Tuesday, May 18th, 2010
By Gary R. Rasberry
Delaney excited for opportunity
MARIA STEIN - Mark Delaney is a veteran of basketball coaching despite being a young man at the age of 28.
Delaney, who has served as an assistant on the collegiate level as well as at the high school level, got the chance to meet his team for the first time since being named the new Marion Local boys basketball coach last week.
"This is a huge opportunity," said Delaney prior to meeting the basketball team for the first time on Monday. "(Marion Local) has a great tradition. I'm humbled and honored to have this position here and to lead the athletic program and be a face of the school, to lead this basketball team."
Getting the chance to coach in the Midwest Athletic Conference is something that Delaney is excited to experience.
"I honestly think there's no better league, especially small-school basketball, than the MAC. From top to bottom, in all the sports," said Delaney. "I knew about it over in Mansfield. It's so strong and so prestigious. ... It goes on every year."
The Marion Local school district, made up of small communities like Maria Stein, Chickisaw, Casella and St. Rose among others, reminds Delaney of his alma mater, Clear Fork.
"It's the small-town atmosphere that my wife and I are familiar with and wanted," said Delaney. "Clear Fork has two communities - Bellville and Butler - that combine into (Clear Fork). We grew up in Butler, where there's just over a 1,000 people in the town. That was a big indication why we wanted to come to Marion Local."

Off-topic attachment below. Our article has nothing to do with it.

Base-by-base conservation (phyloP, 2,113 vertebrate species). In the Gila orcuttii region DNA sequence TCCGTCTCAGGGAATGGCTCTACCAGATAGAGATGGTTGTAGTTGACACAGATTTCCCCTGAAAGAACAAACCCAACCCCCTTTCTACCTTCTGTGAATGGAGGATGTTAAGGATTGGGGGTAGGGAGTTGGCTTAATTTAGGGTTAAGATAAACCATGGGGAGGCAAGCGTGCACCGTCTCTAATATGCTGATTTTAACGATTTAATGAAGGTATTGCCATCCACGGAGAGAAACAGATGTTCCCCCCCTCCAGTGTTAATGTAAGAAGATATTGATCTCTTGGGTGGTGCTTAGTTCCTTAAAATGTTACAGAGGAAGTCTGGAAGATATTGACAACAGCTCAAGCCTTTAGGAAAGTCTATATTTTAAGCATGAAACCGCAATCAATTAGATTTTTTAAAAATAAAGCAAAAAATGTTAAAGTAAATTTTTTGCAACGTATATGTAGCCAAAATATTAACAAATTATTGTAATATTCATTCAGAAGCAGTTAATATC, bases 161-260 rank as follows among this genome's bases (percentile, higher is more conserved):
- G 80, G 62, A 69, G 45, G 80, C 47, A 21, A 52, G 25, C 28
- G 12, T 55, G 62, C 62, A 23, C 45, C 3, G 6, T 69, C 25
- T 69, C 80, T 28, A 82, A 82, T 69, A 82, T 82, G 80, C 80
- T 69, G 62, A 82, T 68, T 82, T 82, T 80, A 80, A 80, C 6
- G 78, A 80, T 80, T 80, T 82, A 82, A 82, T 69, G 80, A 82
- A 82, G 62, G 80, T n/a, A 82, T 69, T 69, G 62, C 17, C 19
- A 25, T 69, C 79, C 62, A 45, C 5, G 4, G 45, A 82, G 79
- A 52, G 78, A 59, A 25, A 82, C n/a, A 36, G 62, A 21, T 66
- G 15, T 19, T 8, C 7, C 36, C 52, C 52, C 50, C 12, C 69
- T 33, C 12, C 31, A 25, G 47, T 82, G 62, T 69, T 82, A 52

Delaney graduated from Clear Fork in 2002, helping the Colts to the Division III state championship, scoring 16 points in the title game and earning the Outstanding Player of the Tournament award in addition to being named All-Ohio.
After college, Delaney served as a graduate assistant at NCAA Division II Northern State University in South Dakota, where he worked for Don Meyer.
Meyer, who survived a serious auto accident that resulted in the amputation of a leg, then was diagnosed with cancer, retired after this past season with 923 victories in his career.
"It was the best experience that I ever had, that anyone could ever have, around that man," said Delaney about coaching under Meyer. "He represents everything good about basketball. Just about being a mentor and being an ambassador to the game. All I did was take notes. He's a wealth of knowledge. I was behind him during the accident. We were all going to a retreat. I was the last car with the other (graduate assistant) and saw him swerve left of center and hit the semi. Then we saw him for an hour fighting for his life, just trying to breathe. He's the toughest man I've ever seen."
As for a style of basketball he'll bring to the Flyers, he is fairly open to anything.
"I definitely would like to get up and down the floor for sure," said Delaney. "But you always have to evaluate your players, what their strengths are, and put them in situations where they're going to succeed. Ideally, if I had the perfect team, I would love to press the whole game, get some transition buckets and score a lot of points. I think everybody's like that, though.
"I just first want to build a relationship with (the team) and go from there, then talk about basketball."
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